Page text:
"What the Common Core has done is to lessen teaching kids how to read literature, which is the stuff of the English curriculum, giving the English teacher growing responsibility as the grade gets higher for the teaching of non-fiction," said Ellin Rossberg, an education consultant, as well as an English teacher and administrator for more than 40 years in public schools in New York City and New Rochelle, N.Y. New York fully implemented the reform last year.
"The teachers of other subject disciplines are not trained to teach reading and written response in their own areas," she added. "Therefore, since there is a growing emphasis on teaching non-fiction, they really expect and lean on the English teachers."
Others maintain that Common Core can accommodate a range of genres.
"I think these Common Core standards still leave room for literature, as well as expository texts," said Sarah Woulfin, a professor at the University of Connecticut's Neag School of Education. "It may be asking students and teachers to engage with narrative texts in a different way, but I wouldn't describe it as an effort to remove literary texts."
Common Core does not impose reading lists. It does require that students read classic myths and stories, America's founding documents and Shakespeare and suggests that in later grades they read American classics such as "The Grapes of Wrath" and "Narrative of the Life of Frederick Douglass."
Some educators argue that many of the suggested readings are not attuned to many pupils' learning needs and backgrounds.
"The suggested materials tend to be culturally insensitive and developmentally inappropriate for many students. At a certain point, top-down management creates readicide," said Bryan Ripley Crandall, director of the Connecticut Writing Project at Fairfield University. "By readicide, I'm referring to what Kelly Gallagher, a teacher and writer, describes as the `systematic killing of the love of reading, often exacerbated by the inane, mind-numbing practices found in schools.' This occurs when young people do not see themselves or their worlds in any of the assignments they are given. It also occurs when students are required to read complex texts that are beyond their social, psychological, and intellectual development."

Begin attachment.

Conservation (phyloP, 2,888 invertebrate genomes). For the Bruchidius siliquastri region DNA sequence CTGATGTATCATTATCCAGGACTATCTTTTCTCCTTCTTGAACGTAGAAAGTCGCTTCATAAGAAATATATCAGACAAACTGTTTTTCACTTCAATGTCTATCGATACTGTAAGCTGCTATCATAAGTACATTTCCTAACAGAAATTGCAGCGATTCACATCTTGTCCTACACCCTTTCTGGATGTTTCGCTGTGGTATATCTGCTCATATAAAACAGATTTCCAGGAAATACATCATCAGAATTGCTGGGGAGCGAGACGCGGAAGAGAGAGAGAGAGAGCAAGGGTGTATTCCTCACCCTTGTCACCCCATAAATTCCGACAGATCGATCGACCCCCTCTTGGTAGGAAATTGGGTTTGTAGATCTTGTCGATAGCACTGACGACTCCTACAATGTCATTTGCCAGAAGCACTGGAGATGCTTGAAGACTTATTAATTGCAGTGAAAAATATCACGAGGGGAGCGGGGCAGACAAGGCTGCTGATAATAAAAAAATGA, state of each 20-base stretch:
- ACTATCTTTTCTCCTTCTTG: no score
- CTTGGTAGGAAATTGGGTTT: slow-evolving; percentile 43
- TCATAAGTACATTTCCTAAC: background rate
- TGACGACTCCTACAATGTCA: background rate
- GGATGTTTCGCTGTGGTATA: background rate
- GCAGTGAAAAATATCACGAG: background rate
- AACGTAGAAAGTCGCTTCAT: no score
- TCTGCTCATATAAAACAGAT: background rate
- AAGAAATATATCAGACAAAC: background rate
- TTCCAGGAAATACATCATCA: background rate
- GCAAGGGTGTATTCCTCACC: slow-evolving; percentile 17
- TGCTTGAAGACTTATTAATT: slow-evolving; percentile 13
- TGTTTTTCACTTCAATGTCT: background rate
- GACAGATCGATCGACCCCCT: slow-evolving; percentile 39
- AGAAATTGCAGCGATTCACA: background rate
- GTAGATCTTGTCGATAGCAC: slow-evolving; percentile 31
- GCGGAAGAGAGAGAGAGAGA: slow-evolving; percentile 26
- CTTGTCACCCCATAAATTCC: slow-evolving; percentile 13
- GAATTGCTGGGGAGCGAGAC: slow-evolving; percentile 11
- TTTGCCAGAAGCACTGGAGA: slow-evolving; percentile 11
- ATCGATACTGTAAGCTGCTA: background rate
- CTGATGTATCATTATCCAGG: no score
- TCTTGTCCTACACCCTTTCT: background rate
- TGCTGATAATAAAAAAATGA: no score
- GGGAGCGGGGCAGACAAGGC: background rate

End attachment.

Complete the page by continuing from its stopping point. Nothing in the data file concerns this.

The standards: Math
Common Core's math standards encompass a variety of concepts and procedures. Its framers argue that the standards foster command in each grade of key math concepts, preparing students to take on more complex problems in later grades. The standards are meant to cultivate understanding of mathematical concepts and an ability to apply math to new situations, rather than rote memorization.
"There is a world of difference between a student who can summon a mnemonic device to expand a product such as (a + b)(x + y) and a student who can explain where the mnemonic comes from," says the website. "The student who can explain the rule understands the mathematics, and may have a better chance to succeed at a less familiar task ..."
Roberge-Wentzell describes this focus on understanding as more effective than the "spiraling" approach supported by the Frameworks, the state academic standards that Common Core replaced.
"The idea behind spiraling was if students didn't quite get it the first time that they'd jump on again in first or second grade," she said. "Frankly, a lot of the time the earlier chapters in books got more attention and later chapters got less coverage.
"It didn't encourage teaching to mastery because teachers could say `we'll cover it next year.' Common Core will still cover all of the same kinds of math before pre-algebra but do so deeper, so there's a real focus on teaching to mastery."
Some prominent educators question the math standards, arguing they set unrealistic expectations in some cases. Carol Burris, New York's 2013 high school principal of the year, cited a counting standard that expects kindergartners, some of whom enter at age 4, to be able to count to 100 by ones and by tens. She contrasted that to previous standards that expect the average child to count to 42 by age 5½ or 6.
"Children are being asked to perform tasks and to demonstrate learning that is far above what they're ready to do, and what it's leading to is a lot of frustration and school phobia and a feeling as though school is not where they want to be," Burris said. "For young kids, in particular, school should be a fun thing."
Irene Parisi, Greenwich's assistant superintendent for curriculum, instruction and professional learning, argues that the district can follow Common Core, while still accommodating a diverse range of students.
During Cutler's math lesson Tuesday, Parisi pointed to a section of the class in which students broke into smaller groups. During that time, some of the students who had shown a solid grasp of counting worked independently on worksheets, others worked with a professional learning assistant, while Cutler worked one-on-one with another student. The class' math work that day centered upon a standard that expects kindergartners to write numbers from 0 to 20 and represent a number of objects with a written numeral from 0 to 20.
"We can use the standards to see how students are progressing, and we can adjust to meet their standards," she said. "There's a lot of flexibility."
Staff writer Linda Conner Lambeck contributed to this report.